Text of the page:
Mobile Community Reporting

A Grassroots Perspective on Journalism

Olivier Nyirubugara | 2014

Mobile Community Reporting

A Grassroots Perspective on Journalism

Olivier Nyirubugara | 2014

ISBN: 9789088902406

Imprint: Sidestone Press | Format: 182x257mm | 140 pp. | Language: English | 20 illus. (fc) | Category: journalism, new media, anthropology, Africa | download cover

Almost everyone in Africa knows a mobile phone, the most widespread communication technology on the continent. That technology started as a voice-only tool before integrating other functions such as messaging, sound and image recording and many others. This book is about ways in which some of those new functions are giving a new face to the field and practice of journalism. That field has for long been dominated by professionally trained journalists, but the trend set in motion by the arrival of the World Wide Web and the mobile phone, among other technologies, is that ordinary people, including members of local communities in marginalised areas, are increasingly doing journalism.

In this book, the author presents what he calls the Mobile Community Reporting approach based on a six-year training experiment in which he was involved as trainer and coach in eight African countries. The main argument underlying the MCR approach is the following: if a member of the community covers news using a reporting tool that is familiar to that community, and taking into account the values, interests and worldviews of that community, chances of capturing what the community thinks are very high.

This book is a must-read piece for those in Africa and elsewhere, who are involved or interested in journalism and communication, and those involved or interested in activism, advocacy, and development projects, where communication processes could take advantage of the Mobile Community Reporting approach to capture what the community thinks and does.

Dr. Olivier Nyirubugara

Dr. Olivier Nyirubugara is lecturer in Journalism, Media Theory, and International Communication Management at The Hague University of Applied Sciences. Between 2012 and 2016 he lectured New Media and Online Journalism at Erasmus School of History, Culture and Communication (Erasmus University Rotterdam). His main areas of publication include cultural heritage, cultural memory, history education, and digital media.

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Abstract:

Almost everyone in Africa knows a mobile phone, the most widespread communication technology on the continent. That technology started as a voice-only tool before integrating other functions such as messaging, sound and image recording and many others. This book is about ways in which some of those new functions are giving a new face to the field and practice of journalism. That field has for long been dominated by professionally trained journalists, but the trend set in motion by the arrival of the World Wide Web and the mobile phone, among other technologies, is that ordinary people, including members of local communities in marginalised areas, are increasingly doing journalism.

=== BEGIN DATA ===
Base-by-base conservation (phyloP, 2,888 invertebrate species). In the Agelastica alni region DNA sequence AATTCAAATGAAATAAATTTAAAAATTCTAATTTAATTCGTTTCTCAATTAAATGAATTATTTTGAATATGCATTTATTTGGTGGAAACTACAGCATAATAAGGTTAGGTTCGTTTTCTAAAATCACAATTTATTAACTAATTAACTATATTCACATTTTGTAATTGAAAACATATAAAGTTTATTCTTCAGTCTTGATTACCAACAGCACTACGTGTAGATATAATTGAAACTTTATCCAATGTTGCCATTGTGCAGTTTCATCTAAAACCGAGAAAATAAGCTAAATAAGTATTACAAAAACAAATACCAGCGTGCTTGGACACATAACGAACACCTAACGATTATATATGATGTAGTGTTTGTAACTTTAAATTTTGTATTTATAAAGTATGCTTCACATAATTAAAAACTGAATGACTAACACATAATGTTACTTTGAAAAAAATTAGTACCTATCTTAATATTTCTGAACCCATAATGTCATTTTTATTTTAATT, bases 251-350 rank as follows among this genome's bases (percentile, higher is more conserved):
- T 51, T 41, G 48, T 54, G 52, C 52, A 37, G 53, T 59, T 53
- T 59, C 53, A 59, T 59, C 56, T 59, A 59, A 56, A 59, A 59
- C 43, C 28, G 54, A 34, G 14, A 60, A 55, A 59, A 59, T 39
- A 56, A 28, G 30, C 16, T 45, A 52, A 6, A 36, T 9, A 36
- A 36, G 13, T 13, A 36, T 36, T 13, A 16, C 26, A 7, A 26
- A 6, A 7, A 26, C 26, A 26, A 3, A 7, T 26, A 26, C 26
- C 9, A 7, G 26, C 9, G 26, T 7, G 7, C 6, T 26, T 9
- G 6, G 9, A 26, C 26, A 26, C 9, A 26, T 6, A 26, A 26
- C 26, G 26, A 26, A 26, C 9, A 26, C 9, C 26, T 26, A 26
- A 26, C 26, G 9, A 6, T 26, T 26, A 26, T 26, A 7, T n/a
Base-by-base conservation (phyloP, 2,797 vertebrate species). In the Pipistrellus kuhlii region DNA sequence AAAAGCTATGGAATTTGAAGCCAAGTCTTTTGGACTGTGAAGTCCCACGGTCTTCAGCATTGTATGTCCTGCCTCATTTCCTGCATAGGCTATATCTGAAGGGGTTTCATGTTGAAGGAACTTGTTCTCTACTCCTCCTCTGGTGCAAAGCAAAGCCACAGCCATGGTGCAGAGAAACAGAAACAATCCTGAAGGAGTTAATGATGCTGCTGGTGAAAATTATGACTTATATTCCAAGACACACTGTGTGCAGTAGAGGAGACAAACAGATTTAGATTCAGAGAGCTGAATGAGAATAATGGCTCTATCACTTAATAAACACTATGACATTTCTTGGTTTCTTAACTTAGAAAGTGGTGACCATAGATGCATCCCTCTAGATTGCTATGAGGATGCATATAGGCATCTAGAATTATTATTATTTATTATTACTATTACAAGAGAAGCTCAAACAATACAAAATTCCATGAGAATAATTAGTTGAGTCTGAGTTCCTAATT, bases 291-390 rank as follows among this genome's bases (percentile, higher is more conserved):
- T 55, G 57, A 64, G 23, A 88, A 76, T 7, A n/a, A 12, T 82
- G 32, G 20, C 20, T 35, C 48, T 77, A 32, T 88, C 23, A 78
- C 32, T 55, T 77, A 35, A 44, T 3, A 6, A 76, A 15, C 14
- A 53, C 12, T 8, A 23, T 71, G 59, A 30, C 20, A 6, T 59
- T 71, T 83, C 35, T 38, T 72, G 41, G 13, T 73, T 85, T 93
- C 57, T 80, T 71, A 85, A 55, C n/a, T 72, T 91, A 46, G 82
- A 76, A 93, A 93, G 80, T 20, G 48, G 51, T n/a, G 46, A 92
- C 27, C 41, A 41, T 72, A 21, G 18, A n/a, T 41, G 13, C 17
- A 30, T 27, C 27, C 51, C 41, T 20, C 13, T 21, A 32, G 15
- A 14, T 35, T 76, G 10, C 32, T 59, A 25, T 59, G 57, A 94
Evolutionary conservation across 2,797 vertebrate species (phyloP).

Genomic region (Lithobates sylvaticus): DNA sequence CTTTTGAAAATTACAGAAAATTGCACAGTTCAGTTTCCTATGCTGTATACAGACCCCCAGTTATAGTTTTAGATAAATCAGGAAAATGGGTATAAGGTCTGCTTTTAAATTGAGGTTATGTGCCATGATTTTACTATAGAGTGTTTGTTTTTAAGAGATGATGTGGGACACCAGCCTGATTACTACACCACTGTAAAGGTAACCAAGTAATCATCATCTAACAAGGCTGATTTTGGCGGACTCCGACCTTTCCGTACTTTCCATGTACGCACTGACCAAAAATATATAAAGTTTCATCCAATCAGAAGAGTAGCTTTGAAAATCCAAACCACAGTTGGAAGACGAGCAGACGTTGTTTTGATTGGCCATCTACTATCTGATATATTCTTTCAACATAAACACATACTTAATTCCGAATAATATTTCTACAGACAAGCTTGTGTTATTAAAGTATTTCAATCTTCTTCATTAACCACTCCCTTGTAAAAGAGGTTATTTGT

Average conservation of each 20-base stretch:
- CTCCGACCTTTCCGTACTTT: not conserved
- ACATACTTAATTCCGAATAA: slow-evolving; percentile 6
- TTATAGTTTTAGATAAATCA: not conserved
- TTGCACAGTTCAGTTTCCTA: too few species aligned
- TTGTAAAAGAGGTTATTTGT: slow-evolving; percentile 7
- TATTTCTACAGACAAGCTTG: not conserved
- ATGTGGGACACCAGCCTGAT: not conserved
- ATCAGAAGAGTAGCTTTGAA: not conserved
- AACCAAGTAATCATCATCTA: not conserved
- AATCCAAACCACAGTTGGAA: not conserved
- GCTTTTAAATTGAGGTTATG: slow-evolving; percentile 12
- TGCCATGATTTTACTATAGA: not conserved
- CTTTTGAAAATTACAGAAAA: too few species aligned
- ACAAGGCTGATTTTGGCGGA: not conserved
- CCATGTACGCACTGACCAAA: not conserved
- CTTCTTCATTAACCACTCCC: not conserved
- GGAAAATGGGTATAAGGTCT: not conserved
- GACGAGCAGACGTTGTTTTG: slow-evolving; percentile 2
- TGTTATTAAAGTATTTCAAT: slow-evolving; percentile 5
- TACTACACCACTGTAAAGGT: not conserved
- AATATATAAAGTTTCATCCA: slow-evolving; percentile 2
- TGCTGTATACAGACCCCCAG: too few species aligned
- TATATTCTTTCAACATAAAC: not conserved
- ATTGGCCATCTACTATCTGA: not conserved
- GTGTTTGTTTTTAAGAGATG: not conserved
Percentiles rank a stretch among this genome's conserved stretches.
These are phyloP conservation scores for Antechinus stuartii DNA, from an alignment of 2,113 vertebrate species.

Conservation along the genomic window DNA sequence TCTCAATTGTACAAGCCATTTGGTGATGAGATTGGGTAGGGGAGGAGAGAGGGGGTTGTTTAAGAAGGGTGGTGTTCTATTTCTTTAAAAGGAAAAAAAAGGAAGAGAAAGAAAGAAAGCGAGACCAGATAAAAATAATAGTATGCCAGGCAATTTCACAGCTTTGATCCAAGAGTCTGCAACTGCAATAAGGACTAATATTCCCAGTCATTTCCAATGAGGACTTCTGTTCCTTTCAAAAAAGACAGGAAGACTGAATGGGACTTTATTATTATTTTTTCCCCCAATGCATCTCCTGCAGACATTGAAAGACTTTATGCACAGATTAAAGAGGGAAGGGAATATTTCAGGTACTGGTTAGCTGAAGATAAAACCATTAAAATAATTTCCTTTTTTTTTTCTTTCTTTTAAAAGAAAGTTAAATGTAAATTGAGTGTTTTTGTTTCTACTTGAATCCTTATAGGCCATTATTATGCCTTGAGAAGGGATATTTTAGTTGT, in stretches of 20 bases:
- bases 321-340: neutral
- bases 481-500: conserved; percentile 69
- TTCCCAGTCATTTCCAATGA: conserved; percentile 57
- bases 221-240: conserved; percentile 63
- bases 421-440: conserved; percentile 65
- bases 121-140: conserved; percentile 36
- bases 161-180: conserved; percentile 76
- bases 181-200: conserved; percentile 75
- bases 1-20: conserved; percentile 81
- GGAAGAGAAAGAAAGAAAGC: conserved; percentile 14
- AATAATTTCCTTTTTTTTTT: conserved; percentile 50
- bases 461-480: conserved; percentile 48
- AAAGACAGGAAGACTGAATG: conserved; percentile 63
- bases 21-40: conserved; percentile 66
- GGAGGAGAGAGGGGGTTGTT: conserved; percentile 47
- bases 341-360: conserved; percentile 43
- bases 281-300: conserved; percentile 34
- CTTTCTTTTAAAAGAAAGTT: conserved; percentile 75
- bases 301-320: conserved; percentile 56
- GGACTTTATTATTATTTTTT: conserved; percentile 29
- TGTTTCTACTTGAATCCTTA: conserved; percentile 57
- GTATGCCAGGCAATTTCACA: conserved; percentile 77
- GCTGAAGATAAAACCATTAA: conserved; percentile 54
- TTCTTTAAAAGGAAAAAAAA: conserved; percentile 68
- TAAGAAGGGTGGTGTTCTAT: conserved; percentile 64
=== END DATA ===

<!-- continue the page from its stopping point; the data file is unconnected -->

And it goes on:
In this book, the author presents what he calls the Mobile Community Reporting approach based on a six-year training experiment in which he was involved as trainer and coach in eight African countries. The main argument underlying the MCR approach is the following: if a member of the community covers news using a reporting tool that is familiar to that community, and taking into account the values, interests and worldviews of that community, chances of capturing what the community thinks are very high.

This book is a must-read piece for those in Africa and elsewhere, who are involved or interested in journalism and communication, and those involved or interested in activism, advocacy, and development projects, where communication processes could take advantage of the Mobile Community Reporting approach to capture what the community thinks and does.

Dr. Olivier Nyirubugara

Dr. Olivier Nyirubugara is lecturer in Journalism, Media Theory, and International Communication Management at The Hague University of Applied Sciences. Between 2012 and 2016 he lectured New Media and Online Journalism at Erasmus School of History, Culture and Communication (Erasmus University Rotterdam). His main areas of publication include cultural heritage, cultural memory, history education, and digital media.

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